The Pakistani Army launched Zarb-e-Azb on June 15, 2014 in retaliation for a deadly attack on Karachi airport that left 28 people (including 10 terrorists) dead.

The operation has led to the death of 2,763 militants over the past year, according to Major General Asim Bajwa, director general of Pakistan’s Inter-Services Public Relations.

However, Pakistan’s anti-terrorism efforts have been selective as a US State Department report points out.

It says that the Pakistani military moved against domestically-focused groups, such as the TTP, while the Afghan Taliban and the Haqqani network leadership continued to find safe havens.

While the Pakistani military action only disrupted the activities of these groups, it did not target them directly, the US report said.

The report further states that Pakistan took no action against groups such as anti-India Lashkar e-Tayyiba (LeT), which continues to “operate, train, rally, propagandize and fund-raise in Pakistan”.

Terrorism has been a contentious issue between India and Pakistan. Pakistan accuses neighboring India of supporting separatists in Balochistan as well as other militant groups. Pakistani Defence Minister Khwaja Asif recently accused India of helping terrorist groups in the country to launch “heinous acts” and said that India “has designs against Pakistan”.

India, in turn, accuses Pakistan of being a state sponsor of terror, responsible for terrorist attacks in Kashmir and the rest of India – the most serious being the 26/11 attack on Mumbai.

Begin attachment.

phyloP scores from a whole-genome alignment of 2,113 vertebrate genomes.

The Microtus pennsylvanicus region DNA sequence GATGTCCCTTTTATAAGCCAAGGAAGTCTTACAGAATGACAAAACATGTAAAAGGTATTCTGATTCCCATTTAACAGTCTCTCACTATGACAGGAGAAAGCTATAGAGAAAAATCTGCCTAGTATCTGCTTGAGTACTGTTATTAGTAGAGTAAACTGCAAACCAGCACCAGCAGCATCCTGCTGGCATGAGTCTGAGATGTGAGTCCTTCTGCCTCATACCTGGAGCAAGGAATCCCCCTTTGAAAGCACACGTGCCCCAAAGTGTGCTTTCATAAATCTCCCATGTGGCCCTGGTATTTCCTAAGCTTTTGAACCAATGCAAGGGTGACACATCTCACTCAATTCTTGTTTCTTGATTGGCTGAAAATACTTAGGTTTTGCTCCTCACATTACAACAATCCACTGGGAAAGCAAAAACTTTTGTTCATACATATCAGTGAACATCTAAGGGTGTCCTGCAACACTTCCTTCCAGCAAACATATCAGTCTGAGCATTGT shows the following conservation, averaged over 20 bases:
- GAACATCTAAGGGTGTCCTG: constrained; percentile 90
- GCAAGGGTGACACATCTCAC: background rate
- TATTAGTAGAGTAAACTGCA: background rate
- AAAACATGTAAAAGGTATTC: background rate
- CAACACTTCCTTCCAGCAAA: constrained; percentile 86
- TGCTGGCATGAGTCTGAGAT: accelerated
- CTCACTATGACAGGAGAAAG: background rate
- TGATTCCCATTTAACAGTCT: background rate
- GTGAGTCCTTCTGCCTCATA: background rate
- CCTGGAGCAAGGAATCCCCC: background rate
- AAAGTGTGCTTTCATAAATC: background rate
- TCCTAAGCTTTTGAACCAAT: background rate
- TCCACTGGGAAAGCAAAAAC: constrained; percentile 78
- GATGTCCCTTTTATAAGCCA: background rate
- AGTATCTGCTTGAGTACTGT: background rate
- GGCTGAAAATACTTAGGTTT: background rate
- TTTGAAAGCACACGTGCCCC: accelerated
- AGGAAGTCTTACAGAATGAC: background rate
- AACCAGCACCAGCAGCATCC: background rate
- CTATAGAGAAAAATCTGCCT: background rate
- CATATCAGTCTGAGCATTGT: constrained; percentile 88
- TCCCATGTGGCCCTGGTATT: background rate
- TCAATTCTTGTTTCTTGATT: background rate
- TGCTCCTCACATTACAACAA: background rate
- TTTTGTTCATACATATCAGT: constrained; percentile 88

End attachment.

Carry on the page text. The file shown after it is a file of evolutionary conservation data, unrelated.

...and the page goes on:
(With inputs from IANS)

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Pakistan Elected to UN Human Rights Council along with 14 other countries

The new members will serve a three-year term from January 1, 2018

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UN General Assembly elect 15 new members of Human Rights Council. Wikimedia

United Nations, October 17, 2017 : Fifteen countries, including Pakistan, have been elected to the UN Human Rights Council by the UN General Assembly.

In a vote on Monday, Afghanistan, Angola, Australia, Chile, the Democratic Republic of Congo, Mexico, Nepal, Nigeria, Pakistan, Peru, Qatar, Senegal, Slovakia, Spain and Ukraine were elected, a Foreign Office statement said.

They will serve a three-year term from January 1, 2018. (IANS)

 

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Pakistan Electoral Body Bars Political Party Due to Terror Ties

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Sheikh Yaqub (C) candidate of the newly-formed Milli Muslim League party, waves to his supporters at an election rally in Lahore, Pakistan. voa

Pakistan’s Election Commission (ECP) on Wednesday rejected the registration application of a newly established political party with alleged ties to a banned militant group in the country.

Milli Muslim League (MML) has been disqualified to participate in the country’s state and general elections.

The electoral commission’s decision is said to be based on a request made earlier by the country’s Ministry of Interior Affairs, stating that Milli Muslim League is a front organization for Jamaat-ud-Dawa, a U.S.-designated terror sponsoring organization in Pakistan.

“The government is vigilant and under no circumstances will allow any political party with a proven record of promoting violence and terrorism to spread their extremist ideology through democracy and political means,” Tallal Chaudhry, Pakistan’s minister of state for Interior Affairs, told VOA.